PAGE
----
Writing Ideas – New Novel, part x98, Creative Elements in Scenes, Plot Devices, Human God

8 July 2017, Writing Ideas – New Novel, part x98, Creative Elements in Scenes, Plot Devices, Human God

Announcement:  Ancient Light is delayed due to the economy.  You can read more about it at http://www.ancientlight.com.  Ancient Light includes the second edition of Aegypt plus Sister of Light and Sister of Darkness.  I’ll keep you updated.

Introduction: I wrote the novel Aksinya: Enchantment and the Daemon. This was my 21st novel and through this blog, I gave you the entire novel in installments that included commentary on the writing. In the commentary, in addition to other general information on writing, I explained, how the novel was constructed, the metaphors and symbols in it, the writing techniques and tricks I used, and the way I built the scenes. You can look back through this blog and read the entire novel beginning with http://www.pilotlion.blogspot.com/2010/10/new-novel-part-3-girl-and-demon.html.

I’m using this novel as an example of how I produce, market, and eventually (we hope) get a novel published. I’ll keep you informed along the way.

Today’s Blog: To see the steps in the publication process, visit my writing website http://www.ldalford.com/ and select “production schedule,” you will be sent to http://www.sisteroflight.com/.

The four plus one basic rules I employ when writing:

  1. Don’t confuse your readers.
  2. Entertain your readers.
  3. Ground your readers in the writing.
  4. Don’t show (or tell) everything.
  5. Immerse yourself in the world of your writing.

All novels have five discrete parts:

1.  The initial scene (the beginning)

2.  The rising action

3.  The climax

4.  The falling action

5.  The dénouement

I finished writing my 27th novel, working title, Claire, potential title Sorcha: Enchantment and the Curse. This might need some tweaking. The theme statement is: Claire (Sorcha) Davis accepts Shiggy, a dangerous screw-up, into her Stela branch of the organization and rehabilitates her.

Here is the cover proposal for Sorcha: Enchantment and the Curse.

 sorcha-cover
Cover Proposal

The most important scene in any novel is the initial scene, but eventually, you have to move to the rising action. I started writing my 28th novel, working title Red Sonja. I’m also working on my 29th novel, working title School.

I’m an advocate of using the/a scene input/output method to drive the rising action–in fact, to write any novel.

Scene development:

  1. Scene input (easy)
  2. Scene output (a little harder)
  3. Scene setting (basic stuff)
  4. Creativity (creative elements of the scene: transition from input to output focused on the telic flaw resolution)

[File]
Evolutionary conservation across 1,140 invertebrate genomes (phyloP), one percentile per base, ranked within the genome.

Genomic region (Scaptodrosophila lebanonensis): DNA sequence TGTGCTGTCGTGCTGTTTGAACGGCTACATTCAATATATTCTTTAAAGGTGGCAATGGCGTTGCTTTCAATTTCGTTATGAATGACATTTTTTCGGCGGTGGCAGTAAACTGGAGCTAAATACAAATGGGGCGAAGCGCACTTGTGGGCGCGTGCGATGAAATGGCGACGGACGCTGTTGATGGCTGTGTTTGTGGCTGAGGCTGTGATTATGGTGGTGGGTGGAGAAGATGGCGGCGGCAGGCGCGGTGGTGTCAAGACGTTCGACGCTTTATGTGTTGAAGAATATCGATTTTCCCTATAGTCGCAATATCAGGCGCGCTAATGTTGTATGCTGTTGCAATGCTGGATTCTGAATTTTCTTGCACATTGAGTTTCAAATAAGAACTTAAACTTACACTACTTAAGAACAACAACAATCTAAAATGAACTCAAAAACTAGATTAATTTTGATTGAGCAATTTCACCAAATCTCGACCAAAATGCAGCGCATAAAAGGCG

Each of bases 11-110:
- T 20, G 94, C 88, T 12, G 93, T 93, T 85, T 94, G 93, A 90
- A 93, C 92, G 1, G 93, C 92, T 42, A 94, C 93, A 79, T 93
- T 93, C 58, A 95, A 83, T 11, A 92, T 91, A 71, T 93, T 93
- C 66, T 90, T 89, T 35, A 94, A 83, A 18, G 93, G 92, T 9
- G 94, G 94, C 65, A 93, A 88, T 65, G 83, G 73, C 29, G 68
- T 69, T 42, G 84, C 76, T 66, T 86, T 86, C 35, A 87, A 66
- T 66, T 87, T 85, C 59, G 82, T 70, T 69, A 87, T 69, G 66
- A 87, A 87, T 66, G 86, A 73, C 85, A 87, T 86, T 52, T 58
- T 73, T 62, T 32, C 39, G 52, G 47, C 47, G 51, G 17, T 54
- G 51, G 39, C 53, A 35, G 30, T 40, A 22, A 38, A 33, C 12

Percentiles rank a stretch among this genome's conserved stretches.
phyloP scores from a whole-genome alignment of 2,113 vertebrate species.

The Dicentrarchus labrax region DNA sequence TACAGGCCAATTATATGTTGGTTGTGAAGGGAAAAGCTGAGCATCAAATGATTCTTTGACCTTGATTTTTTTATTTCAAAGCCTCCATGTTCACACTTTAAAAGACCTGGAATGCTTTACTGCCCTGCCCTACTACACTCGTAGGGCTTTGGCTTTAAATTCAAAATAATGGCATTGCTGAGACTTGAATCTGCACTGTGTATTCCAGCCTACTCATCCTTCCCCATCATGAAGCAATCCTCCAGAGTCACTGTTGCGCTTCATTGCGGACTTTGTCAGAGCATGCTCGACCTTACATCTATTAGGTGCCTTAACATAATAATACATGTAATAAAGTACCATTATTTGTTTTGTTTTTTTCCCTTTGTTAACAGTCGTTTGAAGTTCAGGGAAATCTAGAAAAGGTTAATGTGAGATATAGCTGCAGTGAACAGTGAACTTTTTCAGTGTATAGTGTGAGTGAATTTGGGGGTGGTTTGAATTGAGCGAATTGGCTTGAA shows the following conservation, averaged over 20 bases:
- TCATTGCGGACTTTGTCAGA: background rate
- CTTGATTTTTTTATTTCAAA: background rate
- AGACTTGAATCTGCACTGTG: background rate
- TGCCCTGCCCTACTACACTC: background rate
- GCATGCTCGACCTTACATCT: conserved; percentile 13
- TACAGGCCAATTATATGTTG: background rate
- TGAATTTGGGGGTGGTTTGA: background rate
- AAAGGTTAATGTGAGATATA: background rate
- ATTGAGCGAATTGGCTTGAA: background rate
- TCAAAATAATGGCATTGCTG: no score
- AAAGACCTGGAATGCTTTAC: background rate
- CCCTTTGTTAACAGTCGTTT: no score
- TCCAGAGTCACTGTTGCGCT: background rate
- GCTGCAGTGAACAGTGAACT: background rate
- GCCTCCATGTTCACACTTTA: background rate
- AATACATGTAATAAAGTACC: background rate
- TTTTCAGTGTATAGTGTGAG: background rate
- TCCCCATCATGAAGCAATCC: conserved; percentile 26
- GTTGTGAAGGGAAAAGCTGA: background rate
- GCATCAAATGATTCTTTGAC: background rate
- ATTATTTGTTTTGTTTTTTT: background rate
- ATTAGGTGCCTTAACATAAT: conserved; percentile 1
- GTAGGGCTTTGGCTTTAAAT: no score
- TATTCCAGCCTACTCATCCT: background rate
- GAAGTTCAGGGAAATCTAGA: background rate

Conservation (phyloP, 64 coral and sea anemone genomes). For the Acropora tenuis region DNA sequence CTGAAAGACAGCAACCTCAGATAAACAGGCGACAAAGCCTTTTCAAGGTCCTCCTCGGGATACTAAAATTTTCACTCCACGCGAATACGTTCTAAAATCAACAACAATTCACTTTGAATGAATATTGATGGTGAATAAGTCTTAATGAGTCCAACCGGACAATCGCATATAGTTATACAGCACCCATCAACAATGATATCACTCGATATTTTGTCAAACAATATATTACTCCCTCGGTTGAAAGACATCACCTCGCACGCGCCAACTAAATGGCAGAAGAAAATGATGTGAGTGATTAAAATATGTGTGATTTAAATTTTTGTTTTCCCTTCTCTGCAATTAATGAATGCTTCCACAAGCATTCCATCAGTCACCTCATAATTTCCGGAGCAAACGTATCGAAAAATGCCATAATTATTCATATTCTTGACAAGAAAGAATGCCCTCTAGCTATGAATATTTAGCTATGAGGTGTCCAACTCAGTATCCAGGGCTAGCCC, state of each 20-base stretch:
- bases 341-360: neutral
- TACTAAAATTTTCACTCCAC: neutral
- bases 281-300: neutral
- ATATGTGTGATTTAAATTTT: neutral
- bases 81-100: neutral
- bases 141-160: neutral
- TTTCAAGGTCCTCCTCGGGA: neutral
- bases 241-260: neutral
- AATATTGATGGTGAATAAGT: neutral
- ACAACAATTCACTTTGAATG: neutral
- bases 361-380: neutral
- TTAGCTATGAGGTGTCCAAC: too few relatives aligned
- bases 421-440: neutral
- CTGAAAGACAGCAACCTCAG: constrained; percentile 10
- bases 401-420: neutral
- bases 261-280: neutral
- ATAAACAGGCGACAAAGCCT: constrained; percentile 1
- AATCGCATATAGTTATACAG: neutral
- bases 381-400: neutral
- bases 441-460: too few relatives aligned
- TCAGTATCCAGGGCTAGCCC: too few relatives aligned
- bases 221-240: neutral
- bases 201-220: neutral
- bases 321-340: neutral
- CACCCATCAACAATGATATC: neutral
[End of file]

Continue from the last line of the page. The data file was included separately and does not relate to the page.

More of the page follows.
5. Tension (development of creative elements to build excitement)
  6. Release (climax of creative elements)

How to begin a novel. Number one thought, we need an entertaining idea. I usually encapsulate such an idea with a theme statement. Since I’m writing a new novel, we need a new theme statement. Here is an initial cut.

For novel 28: Red Sonja, a Soviet spy, infiltrates the X-plane programs at Edwards AFB as a test pilot’s administrative clerk, learns about freedom, and is redeemed.

For novel 29: Sorcha, the abandoned child of an Unseelie and a human, secretly attends Wycombe Abbey girls’ school where she meets the problem child Deirdre and is redeemed.

These are the steps I use to write a novel:

  1. Design the initial scene
  2. Develop a theme statement (initial setting, protagonist, protagonist’s helper or antagonist, action statement)
    1. Research as required
    2. Develop the initial setting
    3. Develop the characters
    4. Identify the telic flaw (internal and external)
  3. Write the initial scene (identify the output: implied setting, implied characters, implied action movement)
  4. Write the next scene(s) to the climax (rising action)
  5. Write the climax scene
  6. Write the falling action scene(s)
  7. Write the dénouement scene

Here is the beginning of the scene development method from the outline:

  1. Scene input (comes from the previous scene output or is an initial scene)
  2. Write the scene setting (place, time, stuff, and characters)
  3. Imagine the output, creative elements, plot, telic flaw resolution (climax) and develop the tension and release.
  4. Write the scene using the output and creative elements to build the tension.
  5. Write the release
  6. Write the kicker

Below is a list of plot devices. I’m less interested in a plot device than I am in a creative element that drives a plot device. In fact, some of these plot devices are not good for anyone’s writing. If we remember, the purpose of fiction writing is entertainment, we will perhaps begin to see how we can use these plot devices to entertain. If we focus on creative elements that drive plot devices, we can begin to see how to make our writing truly entertaining. I’ll leave up the list and we’ll contemplate creative elements to produce these plot devices.